So far this week, I have confirmed from three respectable sources that the Mobile Number Portability (MNP) project is gathering serious steam and should be going on stream in Q2 2013. It looks like Nigerian mobile subscribers will finally be able to get value for their money on their networks of choice, failing which they have an option of switching to other networks which actually offer value to them. It’s great news all around, considering that the Nigerian Telecommunications Commission (NCC) is finalising plans to begin communicating the expected changes as early as next week (first full week of February 2013, from what I have heard).
I expect MTN to be the biggest loser in a post MNP environment . Nigeria’s biggest mobile communication services provider has had abysmal performance in recent years, and the last couple of months has been almost like taking the mickey. With this expected loss of customers (my view of course), other providers will be making big gains feeding on MTN numbers. The biggest winner, I expect, will be Etisalat, the emerging darling of young mobile phone users, build mostly on their more than decent play in the handheld data offerings.
When Etisalat got into the market, they made a strategic gamble to pitch their tent with the youth market, and pushed services which sought to tie in young people to their networks. So far, that gamble has been paying off, and Etisalat’s numbers are growing. I have only recently switched my iPad to Etisalat, and now my iPhone is enjoying great data speeds from the 0809ja people. So apparently they got me too. I’m actually waiting for MNP so I can also switch my main number.
Despite my belief that MNP will be a win for Etisalat, they need to be wary of this growth, while enjoying the prospects of sudden jump in their subscriber base. Here’s why:
I recently did a story on the state of GTBank services. As a result of that story, I got to sit down with GTBank’s people to review a number of the issues that were identified in the blog. As I listened and looked around more, the bits of the story began coming together. It began to look obvious that GTBank was trying the best they could to scale up services to meet customer requirements, but they had been broadsided by unexpected growth in customer numbers.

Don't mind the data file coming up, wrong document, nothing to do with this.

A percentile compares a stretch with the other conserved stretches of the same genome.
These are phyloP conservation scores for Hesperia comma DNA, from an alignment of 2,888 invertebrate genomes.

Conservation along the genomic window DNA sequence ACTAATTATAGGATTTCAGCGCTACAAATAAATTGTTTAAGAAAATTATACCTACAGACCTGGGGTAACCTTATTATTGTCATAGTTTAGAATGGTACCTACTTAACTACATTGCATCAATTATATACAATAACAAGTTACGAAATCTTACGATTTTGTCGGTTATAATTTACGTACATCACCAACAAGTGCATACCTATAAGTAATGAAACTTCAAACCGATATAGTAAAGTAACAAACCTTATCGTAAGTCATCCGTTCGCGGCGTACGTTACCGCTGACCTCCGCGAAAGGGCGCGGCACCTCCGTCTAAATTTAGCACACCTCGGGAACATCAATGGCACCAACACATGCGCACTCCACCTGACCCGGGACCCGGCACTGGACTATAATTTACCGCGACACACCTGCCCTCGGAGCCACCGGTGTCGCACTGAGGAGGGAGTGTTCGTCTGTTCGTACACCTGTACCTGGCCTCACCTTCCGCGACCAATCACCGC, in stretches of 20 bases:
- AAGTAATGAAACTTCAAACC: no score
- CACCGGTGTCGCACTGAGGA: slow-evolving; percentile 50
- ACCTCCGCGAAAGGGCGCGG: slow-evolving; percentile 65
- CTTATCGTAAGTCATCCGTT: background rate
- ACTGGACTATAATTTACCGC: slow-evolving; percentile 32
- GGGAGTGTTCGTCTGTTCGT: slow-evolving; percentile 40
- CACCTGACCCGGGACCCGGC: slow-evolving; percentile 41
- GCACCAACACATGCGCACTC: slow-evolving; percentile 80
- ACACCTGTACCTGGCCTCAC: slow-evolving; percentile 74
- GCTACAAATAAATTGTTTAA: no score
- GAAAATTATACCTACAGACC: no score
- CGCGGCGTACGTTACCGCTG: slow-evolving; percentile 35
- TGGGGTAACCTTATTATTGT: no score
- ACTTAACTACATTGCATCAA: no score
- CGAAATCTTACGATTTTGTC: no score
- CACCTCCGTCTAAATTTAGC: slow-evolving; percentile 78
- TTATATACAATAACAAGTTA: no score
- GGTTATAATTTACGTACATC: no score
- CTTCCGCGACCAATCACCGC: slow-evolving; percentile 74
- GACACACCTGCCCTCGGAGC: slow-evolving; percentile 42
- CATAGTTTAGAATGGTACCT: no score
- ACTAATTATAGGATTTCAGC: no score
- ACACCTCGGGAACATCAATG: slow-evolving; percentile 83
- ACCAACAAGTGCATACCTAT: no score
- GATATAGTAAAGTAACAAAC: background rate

Because GTBank became the brand the cool kids used, and every kid wanted to be cool, it was only a matter of time before all the kids went over to GTBank. The growth was expected, but not exactly in the numbers they came in. That is the primary explanation for the queues customers had recently been complaining about.
Of course GTBank has been working to fix services across channels, including the very popular online banking platform which had been having timeout problems. The E-Banking service, which allows customers to perform transactions without getting into a real banking hall, I think is a great product. There is a bit more road to cover, in order to get back the A-grade services the brand started with, although one hopes they get there soon.
So how does this tie up with Etisalat?
The parallels between GTBank and Etisalat may not be very striking, but many points stick out. GTBank introduced itself as a cool, hip brand, attractive to a young and mobile generation, based on a foundation of great service and modern technology. Etisalat is doing mostly same. Their services have been stellar since they opened shop, and they are winning a lot of hearts with their internet services. This explains my thinking that they will get an explosion of new customers, migrating to their platform, which could muddy their stellar services if they do not take a few lessons learned by GTBank to heart.
Whatever changes they have to make should target 10 – 20% rise in capacity; it should be done and needs to be done now. The network capacity needs expansion, customer service unit needs upgrade and training to expect higher request volumes, and service strategy should be updated to cater seamlessly to people who were used to a different carrier. For example, I’ve been looking around for a welcome centre on my SIM applications menu to show me all the fancy shortcuts to do service requests with, and there’s none. Well, there should be one. Migrating to a new network is difficult enough a decision, the service should not be difficult to get used to after the fact.
More importantly, however well Etisalat prepares for the expected influx of new customers, something will go wrong. It’s Murphy’s Law. When that happens, their technical teams need to be ready. While they try to fix the problems, their PR people should respond to hiccups in ways that will make their customers proud. They need to.
At this point, I would say I may be wrong. The big winner may be some other network. But whichever network it is, they should probably look up at GTBank and learn how to deal with a post surge environment, cut out the missteps, and build on the genius.
Whatever happens in the post MNP climate, true competition is coming to the mobile telephony ecosystem, and the ultimate winners are consumers.